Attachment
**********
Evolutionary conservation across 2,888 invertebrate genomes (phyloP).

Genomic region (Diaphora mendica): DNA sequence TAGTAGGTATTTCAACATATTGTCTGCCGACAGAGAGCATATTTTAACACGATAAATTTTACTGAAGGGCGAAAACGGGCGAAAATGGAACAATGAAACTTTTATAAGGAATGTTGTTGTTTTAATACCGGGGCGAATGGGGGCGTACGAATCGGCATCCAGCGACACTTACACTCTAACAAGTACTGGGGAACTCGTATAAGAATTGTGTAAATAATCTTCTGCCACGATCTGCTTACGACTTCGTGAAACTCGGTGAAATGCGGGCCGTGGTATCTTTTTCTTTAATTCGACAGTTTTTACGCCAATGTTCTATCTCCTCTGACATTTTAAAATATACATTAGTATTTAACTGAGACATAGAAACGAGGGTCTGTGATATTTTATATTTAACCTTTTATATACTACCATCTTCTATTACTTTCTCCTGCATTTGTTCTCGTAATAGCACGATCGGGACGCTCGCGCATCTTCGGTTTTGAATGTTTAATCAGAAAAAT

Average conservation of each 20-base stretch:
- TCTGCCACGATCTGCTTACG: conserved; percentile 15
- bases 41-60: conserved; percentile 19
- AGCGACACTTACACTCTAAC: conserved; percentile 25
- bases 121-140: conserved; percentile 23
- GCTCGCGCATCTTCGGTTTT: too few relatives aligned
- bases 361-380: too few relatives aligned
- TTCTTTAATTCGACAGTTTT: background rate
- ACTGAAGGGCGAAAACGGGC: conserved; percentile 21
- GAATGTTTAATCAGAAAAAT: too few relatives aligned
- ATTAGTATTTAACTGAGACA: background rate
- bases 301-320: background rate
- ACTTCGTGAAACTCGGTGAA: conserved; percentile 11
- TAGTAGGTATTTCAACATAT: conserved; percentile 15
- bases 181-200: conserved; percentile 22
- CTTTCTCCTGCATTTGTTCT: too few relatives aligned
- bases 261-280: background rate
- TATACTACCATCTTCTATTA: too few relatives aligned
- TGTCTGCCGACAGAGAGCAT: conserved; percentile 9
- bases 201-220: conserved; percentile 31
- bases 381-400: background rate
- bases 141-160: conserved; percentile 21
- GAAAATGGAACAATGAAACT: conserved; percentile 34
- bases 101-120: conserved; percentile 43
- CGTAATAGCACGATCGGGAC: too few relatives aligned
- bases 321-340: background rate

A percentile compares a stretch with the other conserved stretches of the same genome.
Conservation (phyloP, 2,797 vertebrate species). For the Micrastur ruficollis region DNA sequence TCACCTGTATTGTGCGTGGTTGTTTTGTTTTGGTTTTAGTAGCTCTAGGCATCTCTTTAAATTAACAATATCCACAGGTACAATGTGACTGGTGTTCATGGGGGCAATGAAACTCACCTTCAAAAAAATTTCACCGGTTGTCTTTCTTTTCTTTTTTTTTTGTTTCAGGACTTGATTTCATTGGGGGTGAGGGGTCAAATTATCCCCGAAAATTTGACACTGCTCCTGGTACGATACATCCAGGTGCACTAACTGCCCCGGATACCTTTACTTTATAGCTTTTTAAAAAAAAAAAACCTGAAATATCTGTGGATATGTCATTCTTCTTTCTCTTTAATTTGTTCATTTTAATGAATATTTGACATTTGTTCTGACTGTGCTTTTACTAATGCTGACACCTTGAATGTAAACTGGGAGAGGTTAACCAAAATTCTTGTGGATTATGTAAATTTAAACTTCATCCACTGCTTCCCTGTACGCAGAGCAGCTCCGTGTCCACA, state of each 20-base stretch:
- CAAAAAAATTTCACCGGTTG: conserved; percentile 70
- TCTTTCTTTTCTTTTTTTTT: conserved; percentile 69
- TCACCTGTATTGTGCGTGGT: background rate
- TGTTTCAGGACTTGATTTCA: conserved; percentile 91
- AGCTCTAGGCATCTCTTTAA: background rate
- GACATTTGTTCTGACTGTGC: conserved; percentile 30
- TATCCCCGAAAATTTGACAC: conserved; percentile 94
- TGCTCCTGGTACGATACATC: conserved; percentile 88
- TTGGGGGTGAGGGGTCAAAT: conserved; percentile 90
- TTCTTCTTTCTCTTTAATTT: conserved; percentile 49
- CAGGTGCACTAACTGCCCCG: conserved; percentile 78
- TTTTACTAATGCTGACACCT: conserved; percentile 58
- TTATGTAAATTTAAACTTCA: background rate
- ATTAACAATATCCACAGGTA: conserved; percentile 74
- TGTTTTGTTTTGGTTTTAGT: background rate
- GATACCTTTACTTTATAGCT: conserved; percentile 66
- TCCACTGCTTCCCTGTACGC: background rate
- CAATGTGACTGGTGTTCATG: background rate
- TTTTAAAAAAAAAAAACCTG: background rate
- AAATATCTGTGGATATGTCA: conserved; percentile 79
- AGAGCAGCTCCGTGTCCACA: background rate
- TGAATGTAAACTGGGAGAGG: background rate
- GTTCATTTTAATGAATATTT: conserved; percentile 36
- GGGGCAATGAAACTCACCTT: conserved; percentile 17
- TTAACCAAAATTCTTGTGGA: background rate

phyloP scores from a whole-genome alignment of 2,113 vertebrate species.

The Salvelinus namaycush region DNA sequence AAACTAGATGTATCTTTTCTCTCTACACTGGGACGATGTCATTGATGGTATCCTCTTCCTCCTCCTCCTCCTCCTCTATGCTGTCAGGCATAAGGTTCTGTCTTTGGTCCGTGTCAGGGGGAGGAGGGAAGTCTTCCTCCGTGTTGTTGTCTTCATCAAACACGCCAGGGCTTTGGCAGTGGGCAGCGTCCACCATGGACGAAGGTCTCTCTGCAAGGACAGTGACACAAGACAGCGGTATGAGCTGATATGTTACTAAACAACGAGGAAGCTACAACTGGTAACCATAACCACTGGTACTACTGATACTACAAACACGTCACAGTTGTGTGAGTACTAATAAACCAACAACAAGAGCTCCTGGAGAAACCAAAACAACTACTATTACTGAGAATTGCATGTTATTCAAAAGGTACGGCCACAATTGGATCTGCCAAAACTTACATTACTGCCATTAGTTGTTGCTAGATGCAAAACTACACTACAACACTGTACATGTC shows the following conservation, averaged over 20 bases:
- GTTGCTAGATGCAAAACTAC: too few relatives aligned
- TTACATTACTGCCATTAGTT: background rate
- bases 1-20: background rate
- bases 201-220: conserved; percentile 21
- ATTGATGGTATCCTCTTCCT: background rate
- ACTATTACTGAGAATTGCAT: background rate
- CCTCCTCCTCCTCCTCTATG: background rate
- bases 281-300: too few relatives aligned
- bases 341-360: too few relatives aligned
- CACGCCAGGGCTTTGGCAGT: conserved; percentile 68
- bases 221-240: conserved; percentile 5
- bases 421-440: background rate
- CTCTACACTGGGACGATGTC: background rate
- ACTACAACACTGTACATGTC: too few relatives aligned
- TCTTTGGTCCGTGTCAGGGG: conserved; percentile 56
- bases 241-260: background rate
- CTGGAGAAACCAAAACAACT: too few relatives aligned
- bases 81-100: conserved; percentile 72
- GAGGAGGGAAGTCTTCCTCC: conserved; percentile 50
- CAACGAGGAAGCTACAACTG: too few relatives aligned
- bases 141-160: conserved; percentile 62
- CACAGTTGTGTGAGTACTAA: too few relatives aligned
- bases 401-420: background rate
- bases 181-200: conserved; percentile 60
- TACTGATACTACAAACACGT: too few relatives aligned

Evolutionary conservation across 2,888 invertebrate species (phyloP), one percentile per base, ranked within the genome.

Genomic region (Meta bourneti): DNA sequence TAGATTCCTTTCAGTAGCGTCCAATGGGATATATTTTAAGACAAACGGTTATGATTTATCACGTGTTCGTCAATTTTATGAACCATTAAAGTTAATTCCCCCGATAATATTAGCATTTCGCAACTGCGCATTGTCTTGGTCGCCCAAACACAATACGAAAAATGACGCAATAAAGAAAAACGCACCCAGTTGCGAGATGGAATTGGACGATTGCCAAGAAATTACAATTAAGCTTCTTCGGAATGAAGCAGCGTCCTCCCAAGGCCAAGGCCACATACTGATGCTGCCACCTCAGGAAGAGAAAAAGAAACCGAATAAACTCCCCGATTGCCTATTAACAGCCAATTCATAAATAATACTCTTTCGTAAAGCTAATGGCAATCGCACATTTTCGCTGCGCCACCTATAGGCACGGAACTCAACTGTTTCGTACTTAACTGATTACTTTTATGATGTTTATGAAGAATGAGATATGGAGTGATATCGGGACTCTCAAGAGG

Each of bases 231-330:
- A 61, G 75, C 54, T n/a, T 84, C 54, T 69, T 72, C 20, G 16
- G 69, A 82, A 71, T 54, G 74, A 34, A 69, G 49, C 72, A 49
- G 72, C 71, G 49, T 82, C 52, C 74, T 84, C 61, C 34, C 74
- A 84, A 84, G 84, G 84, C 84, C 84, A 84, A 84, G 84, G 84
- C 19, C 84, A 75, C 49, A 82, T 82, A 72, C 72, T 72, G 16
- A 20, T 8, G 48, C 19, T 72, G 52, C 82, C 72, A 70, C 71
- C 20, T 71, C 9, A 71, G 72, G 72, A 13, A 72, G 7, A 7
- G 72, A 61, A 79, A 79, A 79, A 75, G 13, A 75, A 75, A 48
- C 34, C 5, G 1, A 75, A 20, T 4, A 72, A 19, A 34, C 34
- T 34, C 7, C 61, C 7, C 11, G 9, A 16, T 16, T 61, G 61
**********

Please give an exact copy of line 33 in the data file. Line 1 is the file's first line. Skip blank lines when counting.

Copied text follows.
- TCACCTGTATTGTGCGTGGT: background rate